Action Stage

The fourth stage is the action stage. As the name suggests, the action stage involves putting the preparations into action. Individuals exhibit a fundamental change in their behavior and intend to continue forward with improvement. People may demonstrate the action stage by modifying their behavior or acquiring new healthy behaviors. They may start to attend Alcoholics Anonymous (AA) or Narcotics Anonymous (NA) meetings, outpatient treatment, or counseling. Individuals in the action stage are inspired to succeed and have established a support system required to do so. The overall focus during the action stage is on overcoming the addiction.


The fifth stage is the maintenance stage, where the individual has sustained the addictive behavior change for at least six months and aims to maintain the behavior moving forward. This involves staying sober from drugs or alcohol, maintaining a reduced level of addictive actions, or continuing to practice harm reduction goals. People in the maintenance stage work daily to prevent relapse and support the objectives made throughout the preparation stage and behaviors initiated in the action stage.


The termination stage is the last and final stage within the Stages of Change Model. Unfortunately, many people rarely get to this stage because they remain in the maintenance stage. During termination, individuals have no desire to return to unhealthy behaviors. Therefore, the termination stage is not usually considered a part of most treatment programs.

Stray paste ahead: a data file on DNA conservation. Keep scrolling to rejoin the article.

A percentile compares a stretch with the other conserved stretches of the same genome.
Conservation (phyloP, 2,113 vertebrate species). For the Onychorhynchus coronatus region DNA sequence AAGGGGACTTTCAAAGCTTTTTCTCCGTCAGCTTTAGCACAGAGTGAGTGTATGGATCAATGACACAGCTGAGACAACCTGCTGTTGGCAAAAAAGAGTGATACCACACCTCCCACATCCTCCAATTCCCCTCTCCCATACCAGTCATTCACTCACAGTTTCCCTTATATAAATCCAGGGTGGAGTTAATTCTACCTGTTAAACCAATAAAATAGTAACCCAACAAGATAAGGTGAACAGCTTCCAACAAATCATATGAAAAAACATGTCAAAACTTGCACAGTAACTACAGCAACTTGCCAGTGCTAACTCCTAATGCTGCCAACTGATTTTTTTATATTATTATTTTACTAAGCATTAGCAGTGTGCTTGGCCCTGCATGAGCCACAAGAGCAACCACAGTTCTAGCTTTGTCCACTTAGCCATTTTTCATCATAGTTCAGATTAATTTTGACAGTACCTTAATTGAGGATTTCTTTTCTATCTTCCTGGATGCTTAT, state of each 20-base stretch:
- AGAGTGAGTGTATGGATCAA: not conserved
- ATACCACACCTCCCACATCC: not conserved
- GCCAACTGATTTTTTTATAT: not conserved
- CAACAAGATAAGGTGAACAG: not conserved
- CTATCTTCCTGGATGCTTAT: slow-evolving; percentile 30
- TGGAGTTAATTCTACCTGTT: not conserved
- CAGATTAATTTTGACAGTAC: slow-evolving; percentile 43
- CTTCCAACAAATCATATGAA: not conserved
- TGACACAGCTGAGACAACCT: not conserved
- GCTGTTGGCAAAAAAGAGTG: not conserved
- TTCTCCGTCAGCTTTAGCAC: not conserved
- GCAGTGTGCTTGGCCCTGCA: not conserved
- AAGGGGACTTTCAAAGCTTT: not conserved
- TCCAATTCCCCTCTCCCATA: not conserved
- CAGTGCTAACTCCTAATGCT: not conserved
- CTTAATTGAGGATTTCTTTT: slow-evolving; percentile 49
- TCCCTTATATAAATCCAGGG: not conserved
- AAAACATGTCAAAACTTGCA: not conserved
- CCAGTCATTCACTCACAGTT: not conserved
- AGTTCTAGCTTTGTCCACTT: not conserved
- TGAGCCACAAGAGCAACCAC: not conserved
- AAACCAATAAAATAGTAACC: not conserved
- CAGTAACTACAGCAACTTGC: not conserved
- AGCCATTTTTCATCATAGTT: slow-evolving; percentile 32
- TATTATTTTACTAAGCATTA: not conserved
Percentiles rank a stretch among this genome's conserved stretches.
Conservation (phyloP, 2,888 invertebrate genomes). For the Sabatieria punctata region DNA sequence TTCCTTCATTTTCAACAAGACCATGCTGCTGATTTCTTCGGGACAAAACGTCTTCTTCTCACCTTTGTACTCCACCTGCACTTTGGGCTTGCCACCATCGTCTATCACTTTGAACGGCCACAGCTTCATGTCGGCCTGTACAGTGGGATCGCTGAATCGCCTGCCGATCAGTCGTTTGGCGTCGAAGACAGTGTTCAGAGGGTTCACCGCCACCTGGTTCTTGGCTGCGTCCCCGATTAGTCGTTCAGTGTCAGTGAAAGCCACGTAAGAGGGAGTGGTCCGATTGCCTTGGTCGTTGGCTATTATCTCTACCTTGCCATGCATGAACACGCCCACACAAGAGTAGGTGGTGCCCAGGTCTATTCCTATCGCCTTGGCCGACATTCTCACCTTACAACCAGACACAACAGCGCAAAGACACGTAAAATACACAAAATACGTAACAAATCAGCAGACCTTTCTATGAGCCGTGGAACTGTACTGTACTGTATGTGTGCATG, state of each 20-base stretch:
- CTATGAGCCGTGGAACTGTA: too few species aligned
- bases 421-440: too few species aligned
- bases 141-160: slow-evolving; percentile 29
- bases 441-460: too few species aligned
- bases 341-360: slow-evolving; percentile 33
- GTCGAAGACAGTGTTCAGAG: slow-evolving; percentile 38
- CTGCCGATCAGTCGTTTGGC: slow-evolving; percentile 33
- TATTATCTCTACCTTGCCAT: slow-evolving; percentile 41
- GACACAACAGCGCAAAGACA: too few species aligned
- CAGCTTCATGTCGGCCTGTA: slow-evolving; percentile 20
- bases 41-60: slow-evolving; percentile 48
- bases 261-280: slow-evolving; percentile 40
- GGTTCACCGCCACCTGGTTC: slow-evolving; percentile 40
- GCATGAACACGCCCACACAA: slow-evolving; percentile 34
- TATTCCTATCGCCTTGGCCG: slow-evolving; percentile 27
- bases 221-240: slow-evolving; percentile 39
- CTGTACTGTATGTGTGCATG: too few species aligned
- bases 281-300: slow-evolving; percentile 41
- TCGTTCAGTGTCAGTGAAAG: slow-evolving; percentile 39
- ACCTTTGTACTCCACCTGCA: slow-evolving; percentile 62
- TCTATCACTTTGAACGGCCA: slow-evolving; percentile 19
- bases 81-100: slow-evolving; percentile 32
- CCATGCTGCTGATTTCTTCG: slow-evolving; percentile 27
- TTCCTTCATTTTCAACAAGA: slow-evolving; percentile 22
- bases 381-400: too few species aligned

Seeking Help for Alcohol or Drug Addiction

It can feel overwhelming when searching for help with alcohol or drug addiction. The Substance Abuse and Mental Health Services Administration (SAMHSA) offers the behavioral health treatment services locator to help find mental health services by area. In addition, information about treatment facilities that provide specialty care is available with SAMHSA's substance use disorder treatment locator.

Acknowledging the Stages of Change Model is essential in helping you find the solution to the cycle of addiction. If you or a loved one struggles with alcohol or drug addiction, Present Moments Recovery can help. Present Moments Recovery in San Diego, California, provides an individualized and comprehensive approach to addiction, with multiple levels of care to support a successful recovery. We focus on extensive treatment that is less intensive to encourage long-term recovery. From detoxification programs to outpatient programs and aftercare, we can help you form a firm foundation for your recovery. At our family-run treatment center, you will be able to talk with therapists one-on-one, guaranteeing that all your needs are met. Present Moments Recovery believes recovery only happens in the present moment. Call us today and learn more about our treatment options and services at (619) 363-4767.



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Mark G
Mark Gladden brings both personal and professional experience to his role as co-founder of Present Moments Recovery. Now in long-term recovery himself after struggling with addiction for years, Mark understands firsthand the challenges men face in achieving and maintaining sobriety. It was this insight, combined with a desire to help others, that led Mark to establish Present Moments Recovery.